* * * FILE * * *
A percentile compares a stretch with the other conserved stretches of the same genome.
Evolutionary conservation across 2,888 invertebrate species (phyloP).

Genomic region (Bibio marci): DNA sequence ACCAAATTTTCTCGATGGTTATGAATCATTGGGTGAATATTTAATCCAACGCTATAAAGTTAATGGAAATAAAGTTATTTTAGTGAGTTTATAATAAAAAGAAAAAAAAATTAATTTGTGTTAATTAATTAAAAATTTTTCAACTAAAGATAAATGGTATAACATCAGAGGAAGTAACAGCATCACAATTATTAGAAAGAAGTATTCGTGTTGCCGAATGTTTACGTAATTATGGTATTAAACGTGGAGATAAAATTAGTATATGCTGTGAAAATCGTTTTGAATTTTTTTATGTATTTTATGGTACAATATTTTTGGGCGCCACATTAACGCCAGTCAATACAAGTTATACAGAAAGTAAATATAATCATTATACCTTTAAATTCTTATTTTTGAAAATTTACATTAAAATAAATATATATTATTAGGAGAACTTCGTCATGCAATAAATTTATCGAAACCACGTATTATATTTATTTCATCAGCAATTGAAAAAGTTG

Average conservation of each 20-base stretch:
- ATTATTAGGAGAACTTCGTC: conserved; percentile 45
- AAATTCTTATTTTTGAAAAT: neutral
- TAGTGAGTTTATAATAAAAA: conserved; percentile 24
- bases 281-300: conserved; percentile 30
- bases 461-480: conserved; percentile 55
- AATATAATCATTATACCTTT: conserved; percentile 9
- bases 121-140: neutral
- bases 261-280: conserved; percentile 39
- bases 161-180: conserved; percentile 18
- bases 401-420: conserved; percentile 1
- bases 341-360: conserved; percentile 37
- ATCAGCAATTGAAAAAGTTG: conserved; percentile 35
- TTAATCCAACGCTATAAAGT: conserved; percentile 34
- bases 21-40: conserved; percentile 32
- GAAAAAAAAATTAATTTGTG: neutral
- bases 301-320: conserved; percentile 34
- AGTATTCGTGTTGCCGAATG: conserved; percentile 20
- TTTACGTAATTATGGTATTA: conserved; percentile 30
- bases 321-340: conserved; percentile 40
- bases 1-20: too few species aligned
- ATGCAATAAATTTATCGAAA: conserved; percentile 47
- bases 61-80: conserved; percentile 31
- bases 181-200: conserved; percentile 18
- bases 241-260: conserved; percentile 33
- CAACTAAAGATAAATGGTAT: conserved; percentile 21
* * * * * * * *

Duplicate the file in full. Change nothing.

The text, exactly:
A percentile compares a stretch with the other conserved stretches of the same genome.
Evolutionary conservation across 2,888 invertebrate species (phyloP).

Genomic region (Bibio marci): DNA sequence ACCAAATTTTCTCGATGGTTATGAATCATTGGGTGAATATTTAATCCAACGCTATAAAGTTAATGGAAATAAAGTTATTTTAGTGAGTTTATAATAAAAAGAAAAAAAAATTAATTTGTGTTAATTAATTAAAAATTTTTCAACTAAAGATAAATGGTATAACATCAGAGGAAGTAACAGCATCACAATTATTAGAAAGAAGTATTCGTGTTGCCGAATGTTTACGTAATTATGGTATTAAACGTGGAGATAAAATTAGTATATGCTGTGAAAATCGTTTTGAATTTTTTTATGTATTTTATGGTACAATATTTTTGGGCGCCACATTAACGCCAGTCAATACAAGTTATACAGAAAGTAAATATAATCATTATACCTTTAAATTCTTATTTTTGAAAATTTACATTAAAATAAATATATATTATTAGGAGAACTTCGTCATGCAATAAATTTATCGAAACCACGTATTATATTTATTTCATCAGCAATTGAAAAAGTTG

Average conservation of each 20-base stretch:
- ATTATTAGGAGAACTTCGTC: conserved; percentile 45
- AAATTCTTATTTTTGAAAAT: neutral
- TAGTGAGTTTATAATAAAAA: conserved; percentile 24
- bases 281-300: conserved; percentile 30
- bases 461-480: conserved; percentile 55
- AATATAATCATTATACCTTT: conserved; percentile 9
- bases 121-140: neutral
- bases 261-280: conserved; percentile 39
- bases 161-180: conserved; percentile 18
- bases 401-420: conserved; percentile 1
- bases 341-360: conserved; percentile 37
- ATCAGCAATTGAAAAAGTTG: conserved; percentile 35
- TTAATCCAACGCTATAAAGT: conserved; percentile 34
- bases 21-40: conserved; percentile 32
- GAAAAAAAAATTAATTTGTG: neutral
- bases 301-320: conserved; percentile 34
- AGTATTCGTGTTGCCGAATG: conserved; percentile 20
- TTTACGTAATTATGGTATTA: conserved; percentile 30
- bases 321-340: conserved; percentile 40
- bases 1-20: too few species aligned
- ATGCAATAAATTTATCGAAA: conserved; percentile 47
- bases 61-80: conserved; percentile 31
- bases 181-200: conserved; percentile 18
- bases 241-260: conserved; percentile 33
- CAACTAAAGATAAATGGTAT: conserved; percentile 21